REALITY: The Metis Have a Constitutionally Protected Right to Harvest (hunt, trap, fish) Year Round
“On the morning of October 22, 1993, Steve Powley and his son, Roddy, set out hunting. They headed north from their residence in Sault Ste. Marie, and at about 9 a.m., they shot and killed a bull moose near Old Goulais Bay Road.
After shooting the bull moose near Old Goulais Bay Road, Steve and Roddy Powley transported it to their residence in Sault Ste. Marie. Neither of them had a valid Outdoor Card, a valid hunting licence to hunt moose, or a validation tag issued by the MNR. In lieu of these documents, Steve Powley affixed a handwritten tag to the ear of the moose. The tag indicated the date, time, and location of the kill, as required by the hunting regulations. It stated that the animal was to provide meat for the winter. Steve Powley signed the tag, and wrote his Ontario Métis and Aboriginal Association membership number on it.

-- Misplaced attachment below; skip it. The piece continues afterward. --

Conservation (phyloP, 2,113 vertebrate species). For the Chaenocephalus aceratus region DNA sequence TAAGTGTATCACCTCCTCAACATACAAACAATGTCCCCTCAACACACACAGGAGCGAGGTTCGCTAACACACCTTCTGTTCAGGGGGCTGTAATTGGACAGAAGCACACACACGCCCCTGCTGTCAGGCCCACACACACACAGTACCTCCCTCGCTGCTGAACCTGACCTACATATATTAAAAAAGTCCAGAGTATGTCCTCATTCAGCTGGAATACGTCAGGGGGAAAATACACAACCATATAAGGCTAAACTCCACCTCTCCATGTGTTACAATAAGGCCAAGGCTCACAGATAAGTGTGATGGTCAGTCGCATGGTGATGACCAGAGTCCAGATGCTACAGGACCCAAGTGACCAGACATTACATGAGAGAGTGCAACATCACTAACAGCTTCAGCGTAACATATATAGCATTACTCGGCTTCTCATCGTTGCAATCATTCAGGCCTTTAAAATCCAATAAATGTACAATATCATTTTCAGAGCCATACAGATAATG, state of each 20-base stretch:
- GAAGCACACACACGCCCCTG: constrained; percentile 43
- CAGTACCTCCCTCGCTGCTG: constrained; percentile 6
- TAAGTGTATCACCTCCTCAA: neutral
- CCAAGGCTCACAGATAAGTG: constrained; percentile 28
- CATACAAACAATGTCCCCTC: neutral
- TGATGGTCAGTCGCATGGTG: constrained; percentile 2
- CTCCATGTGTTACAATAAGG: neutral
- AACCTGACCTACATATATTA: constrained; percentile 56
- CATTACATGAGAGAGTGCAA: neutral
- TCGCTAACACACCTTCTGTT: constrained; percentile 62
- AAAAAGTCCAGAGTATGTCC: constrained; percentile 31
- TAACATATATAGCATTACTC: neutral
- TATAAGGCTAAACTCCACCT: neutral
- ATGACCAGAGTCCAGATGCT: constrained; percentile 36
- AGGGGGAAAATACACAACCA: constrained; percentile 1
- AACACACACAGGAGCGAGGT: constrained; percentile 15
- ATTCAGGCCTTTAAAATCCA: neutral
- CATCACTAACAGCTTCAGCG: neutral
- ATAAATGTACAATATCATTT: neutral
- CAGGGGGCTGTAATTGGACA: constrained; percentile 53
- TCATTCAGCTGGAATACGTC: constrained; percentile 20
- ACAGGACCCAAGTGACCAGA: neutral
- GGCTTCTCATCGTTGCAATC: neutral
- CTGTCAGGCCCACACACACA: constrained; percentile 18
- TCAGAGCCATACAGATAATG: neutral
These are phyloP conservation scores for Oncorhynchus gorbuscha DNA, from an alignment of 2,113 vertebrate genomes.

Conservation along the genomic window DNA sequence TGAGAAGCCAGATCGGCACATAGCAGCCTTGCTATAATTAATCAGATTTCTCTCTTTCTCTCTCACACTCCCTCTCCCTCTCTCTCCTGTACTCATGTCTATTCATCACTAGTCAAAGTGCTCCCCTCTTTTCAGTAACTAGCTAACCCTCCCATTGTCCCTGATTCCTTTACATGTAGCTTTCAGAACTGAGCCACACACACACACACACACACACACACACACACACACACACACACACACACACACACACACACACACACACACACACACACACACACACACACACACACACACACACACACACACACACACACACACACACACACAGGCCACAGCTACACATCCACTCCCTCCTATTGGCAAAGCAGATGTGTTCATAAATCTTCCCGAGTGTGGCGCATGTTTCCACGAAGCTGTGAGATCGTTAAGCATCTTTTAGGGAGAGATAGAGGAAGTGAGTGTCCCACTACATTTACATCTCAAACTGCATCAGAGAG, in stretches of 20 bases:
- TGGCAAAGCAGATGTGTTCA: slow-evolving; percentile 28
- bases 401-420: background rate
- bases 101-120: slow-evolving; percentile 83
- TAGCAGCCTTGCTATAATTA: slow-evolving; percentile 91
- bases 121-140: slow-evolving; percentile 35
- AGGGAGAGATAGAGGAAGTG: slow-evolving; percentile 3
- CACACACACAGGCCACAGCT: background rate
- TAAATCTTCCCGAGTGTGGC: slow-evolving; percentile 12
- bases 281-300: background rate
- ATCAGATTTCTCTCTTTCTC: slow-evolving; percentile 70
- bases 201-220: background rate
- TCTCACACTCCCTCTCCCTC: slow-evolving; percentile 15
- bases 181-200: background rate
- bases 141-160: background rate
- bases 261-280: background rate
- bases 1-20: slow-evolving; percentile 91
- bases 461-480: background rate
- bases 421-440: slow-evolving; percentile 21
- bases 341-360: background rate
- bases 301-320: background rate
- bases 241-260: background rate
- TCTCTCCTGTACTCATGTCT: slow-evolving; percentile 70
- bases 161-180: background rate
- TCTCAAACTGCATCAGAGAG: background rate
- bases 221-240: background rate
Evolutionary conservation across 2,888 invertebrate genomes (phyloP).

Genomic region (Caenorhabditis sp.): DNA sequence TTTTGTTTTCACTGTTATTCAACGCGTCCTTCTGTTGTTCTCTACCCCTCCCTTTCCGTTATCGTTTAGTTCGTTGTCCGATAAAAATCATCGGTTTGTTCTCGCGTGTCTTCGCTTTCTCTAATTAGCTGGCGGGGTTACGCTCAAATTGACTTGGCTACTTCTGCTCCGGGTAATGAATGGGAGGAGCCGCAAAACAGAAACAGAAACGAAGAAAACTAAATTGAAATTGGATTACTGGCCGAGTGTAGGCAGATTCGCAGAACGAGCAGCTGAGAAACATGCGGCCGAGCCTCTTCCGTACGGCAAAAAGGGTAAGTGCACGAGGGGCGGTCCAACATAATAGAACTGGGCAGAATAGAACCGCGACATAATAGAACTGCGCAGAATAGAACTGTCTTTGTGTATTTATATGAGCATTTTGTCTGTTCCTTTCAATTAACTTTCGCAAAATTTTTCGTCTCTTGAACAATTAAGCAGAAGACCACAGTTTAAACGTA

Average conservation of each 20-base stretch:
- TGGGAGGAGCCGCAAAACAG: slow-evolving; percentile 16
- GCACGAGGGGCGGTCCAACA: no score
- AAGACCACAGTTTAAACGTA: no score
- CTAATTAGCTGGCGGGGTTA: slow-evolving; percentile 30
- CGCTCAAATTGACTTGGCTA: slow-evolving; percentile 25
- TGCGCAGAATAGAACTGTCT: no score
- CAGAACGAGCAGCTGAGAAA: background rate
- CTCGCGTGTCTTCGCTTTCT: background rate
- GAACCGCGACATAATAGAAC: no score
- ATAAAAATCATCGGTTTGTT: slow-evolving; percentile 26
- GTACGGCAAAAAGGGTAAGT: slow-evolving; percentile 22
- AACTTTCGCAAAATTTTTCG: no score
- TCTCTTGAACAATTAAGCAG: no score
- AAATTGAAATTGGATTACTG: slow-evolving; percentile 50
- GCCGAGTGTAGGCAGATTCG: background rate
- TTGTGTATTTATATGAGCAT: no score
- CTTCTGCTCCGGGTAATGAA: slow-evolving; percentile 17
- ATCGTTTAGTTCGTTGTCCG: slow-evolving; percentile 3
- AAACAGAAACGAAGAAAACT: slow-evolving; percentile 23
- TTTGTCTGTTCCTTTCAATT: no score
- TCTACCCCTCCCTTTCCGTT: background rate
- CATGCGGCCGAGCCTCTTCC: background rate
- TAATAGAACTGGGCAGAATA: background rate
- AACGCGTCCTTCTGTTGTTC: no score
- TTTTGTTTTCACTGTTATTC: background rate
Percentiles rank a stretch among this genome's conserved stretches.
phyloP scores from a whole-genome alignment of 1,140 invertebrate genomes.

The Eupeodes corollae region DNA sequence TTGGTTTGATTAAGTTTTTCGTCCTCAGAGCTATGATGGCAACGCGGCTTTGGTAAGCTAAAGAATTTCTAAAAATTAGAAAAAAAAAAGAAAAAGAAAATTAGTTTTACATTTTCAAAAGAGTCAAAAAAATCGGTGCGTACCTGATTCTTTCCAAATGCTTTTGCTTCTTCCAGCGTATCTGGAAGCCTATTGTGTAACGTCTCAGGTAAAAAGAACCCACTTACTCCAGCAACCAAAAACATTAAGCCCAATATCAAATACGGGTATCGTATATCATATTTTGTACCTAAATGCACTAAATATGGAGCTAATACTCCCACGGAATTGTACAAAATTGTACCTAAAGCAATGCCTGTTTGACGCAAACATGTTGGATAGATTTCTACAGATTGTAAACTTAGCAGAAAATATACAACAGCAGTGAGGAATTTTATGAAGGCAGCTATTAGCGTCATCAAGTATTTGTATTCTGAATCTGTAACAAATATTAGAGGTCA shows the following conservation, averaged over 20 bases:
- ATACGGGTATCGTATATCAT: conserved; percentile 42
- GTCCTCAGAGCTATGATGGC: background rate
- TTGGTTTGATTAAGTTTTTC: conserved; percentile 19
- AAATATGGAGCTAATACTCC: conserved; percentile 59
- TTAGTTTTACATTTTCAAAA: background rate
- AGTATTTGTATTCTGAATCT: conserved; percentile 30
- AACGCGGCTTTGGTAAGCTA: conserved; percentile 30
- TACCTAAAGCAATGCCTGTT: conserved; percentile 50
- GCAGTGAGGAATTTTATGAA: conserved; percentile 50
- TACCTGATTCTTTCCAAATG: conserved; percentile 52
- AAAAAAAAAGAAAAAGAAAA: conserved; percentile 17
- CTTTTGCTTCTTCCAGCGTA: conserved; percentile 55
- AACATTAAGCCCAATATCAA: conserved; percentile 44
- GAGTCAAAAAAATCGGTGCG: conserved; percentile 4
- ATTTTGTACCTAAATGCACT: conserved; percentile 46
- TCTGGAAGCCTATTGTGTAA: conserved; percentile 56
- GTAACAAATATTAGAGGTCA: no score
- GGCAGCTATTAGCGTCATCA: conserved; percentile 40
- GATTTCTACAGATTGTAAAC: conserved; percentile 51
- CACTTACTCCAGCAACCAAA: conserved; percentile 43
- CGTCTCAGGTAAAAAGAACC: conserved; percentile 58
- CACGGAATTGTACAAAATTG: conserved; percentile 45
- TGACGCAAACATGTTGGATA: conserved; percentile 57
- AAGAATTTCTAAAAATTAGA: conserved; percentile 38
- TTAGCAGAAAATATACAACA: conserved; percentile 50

Later that day, two conservation officers arrived at the Powleys’ residence. The Powleys told the officers they had shot the moose. One week later, the Powleys were charged with unlawfully hunting moose and knowingly possessing game hunted in contravention of the Game and Fish Act, R.S.O. 1990, c. G-1. They both entered pleas of not guilty.”
Excerpted from R. v. Powley,  2 S.C.R. 207, 2003 SCC 43
This groundbreaking case, known as the Powley Case, reached the Supreme Court of Canada in 2003. In September of that year, the Court handed down a unanimous verdict affirming that the Metis have protected harvesting rights as outlined in Section 35 of the Constitution Act (1982). This means that Metis across Canada can now exercise their right to hunt, trap and fish year round without fear of prosecution.
However, many provincial governments, under their respective Fish and Wildlife Acts, still have not recognized this decision and have asked Metis hunters to refrain from pursuing these rights until the provinces resolve the issue within their boundaries.